Key Highlights

  • iBuyer purchases plunged -88% in Q2, according to Redfin
  • iBuyer purchases accounted for 0.1% of homes sold in Q2 2020 compared to 0.6% in Q2 2019
  • iBuyers spent $195M buying homes in Q2 2020 compared to $1.6B in Q2 2019 

The top iBuyers in the country purchased only 880 homes in Q2 2020, according to a study by Redfin. These 880 purchased homes by a combination of RedfinNow, Offerpad, Opendoor and Zillow iBuyers represent a whopping -88% decrease in Q2 2020 compared to the 7,410 home purchased by these iBuyers in Q2 2019.

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(The figures in this latest Redfin study of iBuyers include the COVID-19 pandemic-caused “pause” to iBuying that all four of these largest iBuyers had to withstand.)

Just 0.1% of homes sold across +400 metro areas were iBuyer purchased homes, a decrease from 0.6% last year during the same Q2 time period. Together, these four iBuyers spent only $195M in Q2 2020 purchasing homes whereas in Q2 2019, these four iBuyers spent $1.6B.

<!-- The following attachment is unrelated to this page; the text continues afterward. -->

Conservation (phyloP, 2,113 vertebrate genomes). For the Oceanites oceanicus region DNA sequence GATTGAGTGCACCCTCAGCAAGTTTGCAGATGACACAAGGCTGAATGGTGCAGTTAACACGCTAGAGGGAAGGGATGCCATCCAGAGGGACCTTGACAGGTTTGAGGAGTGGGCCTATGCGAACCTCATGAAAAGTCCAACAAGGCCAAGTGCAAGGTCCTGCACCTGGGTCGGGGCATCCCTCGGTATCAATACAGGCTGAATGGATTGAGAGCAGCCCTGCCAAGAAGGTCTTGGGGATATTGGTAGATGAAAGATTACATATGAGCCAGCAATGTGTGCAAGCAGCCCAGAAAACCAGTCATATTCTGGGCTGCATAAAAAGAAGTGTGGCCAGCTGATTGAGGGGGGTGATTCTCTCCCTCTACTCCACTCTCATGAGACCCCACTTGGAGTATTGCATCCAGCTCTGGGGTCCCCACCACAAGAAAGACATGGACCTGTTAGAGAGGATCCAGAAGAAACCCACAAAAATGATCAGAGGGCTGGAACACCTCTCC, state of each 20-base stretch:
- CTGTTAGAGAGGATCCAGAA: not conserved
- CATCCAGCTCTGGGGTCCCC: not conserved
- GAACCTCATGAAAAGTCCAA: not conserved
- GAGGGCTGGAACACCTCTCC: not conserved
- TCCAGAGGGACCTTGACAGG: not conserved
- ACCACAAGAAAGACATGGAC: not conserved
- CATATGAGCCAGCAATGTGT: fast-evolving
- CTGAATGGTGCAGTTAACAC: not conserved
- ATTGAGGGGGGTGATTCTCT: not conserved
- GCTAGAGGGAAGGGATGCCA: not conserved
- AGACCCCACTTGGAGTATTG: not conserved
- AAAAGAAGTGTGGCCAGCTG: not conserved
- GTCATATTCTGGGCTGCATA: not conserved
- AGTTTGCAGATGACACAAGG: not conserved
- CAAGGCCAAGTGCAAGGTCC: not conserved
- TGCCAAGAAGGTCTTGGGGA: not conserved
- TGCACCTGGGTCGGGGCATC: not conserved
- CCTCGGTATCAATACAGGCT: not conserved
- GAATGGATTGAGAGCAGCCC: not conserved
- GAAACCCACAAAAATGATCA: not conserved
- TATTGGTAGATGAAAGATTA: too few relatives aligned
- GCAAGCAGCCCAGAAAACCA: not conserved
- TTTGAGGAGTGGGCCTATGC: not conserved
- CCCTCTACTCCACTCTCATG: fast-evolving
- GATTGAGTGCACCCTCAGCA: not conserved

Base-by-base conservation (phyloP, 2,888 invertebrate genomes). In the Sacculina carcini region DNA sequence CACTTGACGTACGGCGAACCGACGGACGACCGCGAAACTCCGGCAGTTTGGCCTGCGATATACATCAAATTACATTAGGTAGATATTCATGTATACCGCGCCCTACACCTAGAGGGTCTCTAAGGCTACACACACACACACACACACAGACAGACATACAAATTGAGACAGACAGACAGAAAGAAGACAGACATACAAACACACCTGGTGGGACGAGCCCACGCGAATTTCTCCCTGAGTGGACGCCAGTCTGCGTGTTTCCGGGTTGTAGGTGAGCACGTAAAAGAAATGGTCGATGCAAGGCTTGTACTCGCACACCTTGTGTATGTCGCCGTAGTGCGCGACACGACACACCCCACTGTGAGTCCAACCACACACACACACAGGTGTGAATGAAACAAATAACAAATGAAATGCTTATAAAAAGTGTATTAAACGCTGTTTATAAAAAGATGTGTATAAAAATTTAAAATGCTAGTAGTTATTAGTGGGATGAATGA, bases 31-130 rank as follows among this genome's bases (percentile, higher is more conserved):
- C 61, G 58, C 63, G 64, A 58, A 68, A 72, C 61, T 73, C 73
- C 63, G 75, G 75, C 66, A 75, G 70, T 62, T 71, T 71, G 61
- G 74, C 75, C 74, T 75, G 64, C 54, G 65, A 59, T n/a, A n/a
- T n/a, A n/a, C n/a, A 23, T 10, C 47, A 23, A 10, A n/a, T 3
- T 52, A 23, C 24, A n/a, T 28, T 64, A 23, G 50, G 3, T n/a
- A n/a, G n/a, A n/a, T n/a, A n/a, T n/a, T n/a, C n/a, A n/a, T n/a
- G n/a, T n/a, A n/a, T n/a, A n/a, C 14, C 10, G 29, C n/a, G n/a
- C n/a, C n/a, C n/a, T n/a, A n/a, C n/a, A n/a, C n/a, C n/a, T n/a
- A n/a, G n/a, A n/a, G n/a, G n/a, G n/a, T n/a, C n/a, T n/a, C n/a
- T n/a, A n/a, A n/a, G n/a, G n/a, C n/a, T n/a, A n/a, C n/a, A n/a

That being said, iBuyers have and are continuing to benefit from massive buyer demand into Q3 2020. iBuyer bidding wars have increased since the top iBuyers began buying homes again plus sellers still need, said Jason Aleem, vice president of RedfinNow, “…liquidity, certainty and a safe and contactless way to sell their home. Homeowners are seeking out offers from multiple iBuyers so they can feel confident they are getting the best possible price in this blazing hot market without a bunch of foot traffic coming through.”

According to local MLS and public record data, iBuyers bought less expensive homes in Q2 2020 than in Q2 2019. The median home purchased was $241,100, down from $250,000.

On the selling side, homes listed by iBuyers essentially flew off the shelf in Q2 2020 with a median DOM of 13 days compared with 40DOM in Q2 2019. The typical non-iBuyer listing “languished” on the market for 37 days in Q2 2020.


Thanks to Redfin and InmanNews.

Also read: Where Are New Home Sales Growing the Fastest?, Trends in Home Prices Through 2020, Where Is Most and Least Affordable?

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